SGUK: So where did the idea for Airplane! come from?
JZ: When we ran a comedy theatre in Los Angeles called Kentucky Fried Theatre, which then became the movie. Part of the show was video tape, and those days it was this big box, black and white, reels to reels of video tape and of course the pictures we got were not as good as my iPhone. We used to leave it on at night, that was when the funniest commercials were on, the best ones to make fun of, these really cheesy commercials. So we left it running and between the commercials was this movie Zero Hour and it was essentially the same plot as Airplane!, it was a wife leaving her husband and he was chasing her around on a plane. We thought this would make a great plot for a comedy and so we ended up buying the rights to it, and writing Airplane!
SGUK: How do you feel about the current state of the parody genre?
JZ: … I like comedy, I love The Hangover, just laughed my ass off with The Hangover, thought that was really funny and there are a lot of comedies that I love, still love, he was really before is and during us but all the Woody Allen movies, any bits of comedy he does gets me into one of his movies. The parodies… I think, I don’t know what they are doing really.
SGUK: What about someone like Edgar Wright?
JZ: Ah yes, Shaun of the Dead was smart, yeah it was funny. I think they did their own thing, it crossed over into our stuff frequently, but they did their own thing I and I thought very well.
SGUK: Also, another one I wanted to bring up was Trey Parker and Matt Stone.
JZ: Love them!
SGUK: Of course, you worked with them on Baseketball, which is one I wanted to talk about as it’s a strange movie. You rarely see those guys on screen apart from that movie and Cannibal! The Musical. I’m just curious how that came about?
JZ: Well, that was actually my brother David’s film. Briefly I can tell you, David used to play that game, he used to play Baseketball, and I used to play it with him sometimes you know, but it was really David’s invention. He decided ‘Wait a minute? Why don’t we make a movie out of it?’ And then he found… Trey and Matt had done an early… this is before South Park, we found the first little short that they had done which were essentially the South Park characters and we found it funny. They did another thing for us; we were at Universal Studios at the time…
SGUK: Ah yes, Your Studio and You.
JZ: Yeah, and so they did that. They [Universal] asked us for a little thing to do, to show to all their people and then we brought on Matt and Trey to kind of help with it.
SGUK: I have a few fan questions.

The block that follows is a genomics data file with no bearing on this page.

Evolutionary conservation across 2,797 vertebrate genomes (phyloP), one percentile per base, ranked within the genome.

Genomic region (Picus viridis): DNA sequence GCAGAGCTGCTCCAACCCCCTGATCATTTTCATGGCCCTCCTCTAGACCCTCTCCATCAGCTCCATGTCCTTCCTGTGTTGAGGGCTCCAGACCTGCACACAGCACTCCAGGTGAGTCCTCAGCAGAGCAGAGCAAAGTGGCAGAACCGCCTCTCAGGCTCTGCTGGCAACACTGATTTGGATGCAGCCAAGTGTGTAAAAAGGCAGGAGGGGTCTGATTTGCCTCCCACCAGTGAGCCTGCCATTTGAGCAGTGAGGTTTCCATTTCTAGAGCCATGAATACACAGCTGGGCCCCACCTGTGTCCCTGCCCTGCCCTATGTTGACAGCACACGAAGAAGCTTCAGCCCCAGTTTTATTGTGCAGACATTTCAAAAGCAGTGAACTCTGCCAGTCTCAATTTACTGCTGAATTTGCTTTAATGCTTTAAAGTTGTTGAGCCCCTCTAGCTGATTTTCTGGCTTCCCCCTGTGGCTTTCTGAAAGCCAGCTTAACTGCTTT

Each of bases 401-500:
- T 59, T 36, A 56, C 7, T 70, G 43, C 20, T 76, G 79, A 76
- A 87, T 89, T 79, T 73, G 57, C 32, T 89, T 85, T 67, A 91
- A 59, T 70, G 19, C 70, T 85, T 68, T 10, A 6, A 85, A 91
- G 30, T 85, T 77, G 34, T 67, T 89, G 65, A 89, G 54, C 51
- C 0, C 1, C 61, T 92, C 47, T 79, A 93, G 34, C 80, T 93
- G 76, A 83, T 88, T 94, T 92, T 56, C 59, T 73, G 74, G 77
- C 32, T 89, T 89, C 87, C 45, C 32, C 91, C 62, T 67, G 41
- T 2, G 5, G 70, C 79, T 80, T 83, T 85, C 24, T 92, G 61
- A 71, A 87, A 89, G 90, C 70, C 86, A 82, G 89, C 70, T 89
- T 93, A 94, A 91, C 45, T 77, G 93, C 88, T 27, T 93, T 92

Graeme Macpherson: Do you like gladiator movies and have you ever seen a grown man naked?
JZ: Yes to both.
Russell Newlove: Why is it that I can watch Airplane! again and again and again, yet struggle to finish one screening of the crap that’s at the cinemas these days?
JZ: Because you’re a highly intelligent and thoughtful human being. As I said before I think there’s still good stuff done today, so I wouldn’t dismiss everything as “crap”. There’s still good comedy out there, I think Airplane! just happened. It was such a combined effort, from the three of our heads. I saw it recently at a 30th anniversary screening at the Lincoln Center in New York and I hadn’t seen it for a while, actually for ages in front of an audience and I was watching it and I was just shamelessly laughing. It was the first time I really could just relax and enjoy the movie. Yes there are a lot of great jokes up there but there’s a lot of just oddity, there’s a certain sensibility more than just the serious actors playing it straight, it goes to a place sometimes that’s just… I don’t know how to describe it but it goes to a very bizarre but funny place. Here’s another thing I think about Airplane! that’s different from other comedies, as edgy as it is, grown man naked and all that kind of stuff, it’s also very sweet, it’s very good hearted, it’s not mean spirited at all and a lot of comedy is mean spirited and as much as I hate to say it, a lot of comics are pretty dark people, and maybe that’s why it took three of us, I mean we were all individually and collectively narcissistically disturbed, no I shouldn’t say that… we were odd, but we just didn’t go to places that were mean or left you with a bad taste in your mouth.
SGUK: You mention you, David Zucker and Jim Abrams all directing together, is it easy to collaborate? Of course, you’ve worked alone, so do you have a preference?